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I've been given the following as a homework problem:

Say you have a group of 12 integers, numbered 1 through 12 (1, 2, ...)
Permutations are represented as such:
The permutation in the first position is X(1).  Thus, if 
X(1) = 3, our permutation looks like (3, ...).  

How many permutations are there such that X(1) = 1 or X(2) = 2 
or X(3) = 3?

To try to figure this out, I started by considering a group of just 3 numbers, (1, 2, 3). In that group, there are 3! = 6 permutations, and 4 of them satisfy this condition. My intuition then, with the set of three, is that the number of permutations is 4 = 2! + 2! + 2! - 2 (2! each for the permutations where X(1) = 1, X(2) = 2, X(3) = 3).

However, these events aren't mutually exclusive, and I'm having trouble where the "- 2" comes from. It's NOT the permutations where

X(1) = 1 and X(2) = 2 and X(3) = 3,

since that = 1.

It's also not the permutations of each pair added together

[X(1) = 1 and X(2) = 2] + [X(1) = 1 and X(3) = 3] + [X(2) = 2 and X(3) = 3]

since that = 3.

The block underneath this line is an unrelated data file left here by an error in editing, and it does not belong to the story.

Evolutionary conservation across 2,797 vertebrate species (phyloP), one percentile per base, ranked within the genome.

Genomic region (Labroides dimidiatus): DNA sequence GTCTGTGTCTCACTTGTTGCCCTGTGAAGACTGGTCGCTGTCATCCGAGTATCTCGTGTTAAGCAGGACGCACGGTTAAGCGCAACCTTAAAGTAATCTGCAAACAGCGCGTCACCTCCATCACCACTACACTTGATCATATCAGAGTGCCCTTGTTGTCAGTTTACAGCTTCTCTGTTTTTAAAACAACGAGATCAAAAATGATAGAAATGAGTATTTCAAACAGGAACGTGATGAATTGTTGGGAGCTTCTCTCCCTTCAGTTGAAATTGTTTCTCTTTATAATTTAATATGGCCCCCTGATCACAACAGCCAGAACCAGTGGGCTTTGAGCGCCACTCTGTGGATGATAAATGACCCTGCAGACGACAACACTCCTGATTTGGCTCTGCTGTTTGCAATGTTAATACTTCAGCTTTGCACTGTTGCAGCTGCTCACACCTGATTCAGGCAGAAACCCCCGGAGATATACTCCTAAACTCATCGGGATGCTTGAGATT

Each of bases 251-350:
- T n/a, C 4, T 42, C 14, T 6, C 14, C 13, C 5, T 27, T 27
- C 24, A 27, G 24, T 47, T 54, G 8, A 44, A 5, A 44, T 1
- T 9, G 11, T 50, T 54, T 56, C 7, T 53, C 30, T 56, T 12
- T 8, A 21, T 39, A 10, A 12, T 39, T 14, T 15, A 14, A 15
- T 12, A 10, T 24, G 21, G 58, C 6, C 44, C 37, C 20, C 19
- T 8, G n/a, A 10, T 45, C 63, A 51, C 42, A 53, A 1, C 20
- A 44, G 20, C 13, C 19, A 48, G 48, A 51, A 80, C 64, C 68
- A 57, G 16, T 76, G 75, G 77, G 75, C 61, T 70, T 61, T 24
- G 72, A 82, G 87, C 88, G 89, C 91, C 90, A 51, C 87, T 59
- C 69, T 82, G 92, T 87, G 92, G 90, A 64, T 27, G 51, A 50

It seems like it's the permutations where

[X(1) = 1 and X(2) = 2] + [X(1) = 1 and X(3) = 3] + [X(2) = 2 and X(3) = 3] - [X(1) = 1 and X(2) = 2 and X(3) = 3]

since that = 2 = 1! + 1! + 1! - 0!. This seems kind of complex though....is this final intuition the correct one? Or where am I going wrong with my logic?

P.S. - This is HW so I'm not looking for the numerical solution to the problem.

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Your final version is correct. This is the inclusion-exclusion principle for three sets. –  Brian M. Scott Apr 5 '12 at 23:58
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up vote 2 down vote accepted

Try using the inclusion-exclusion principle. Apply the formula on the wikipedia page to find the size of $A_1 \cup A_2 \cup A_3$ where $A_i$ is the set of permutations $x$ with $x(i)=i$. If you don't see why this formula holds, draw a Venn diagram with three sets intersecting.

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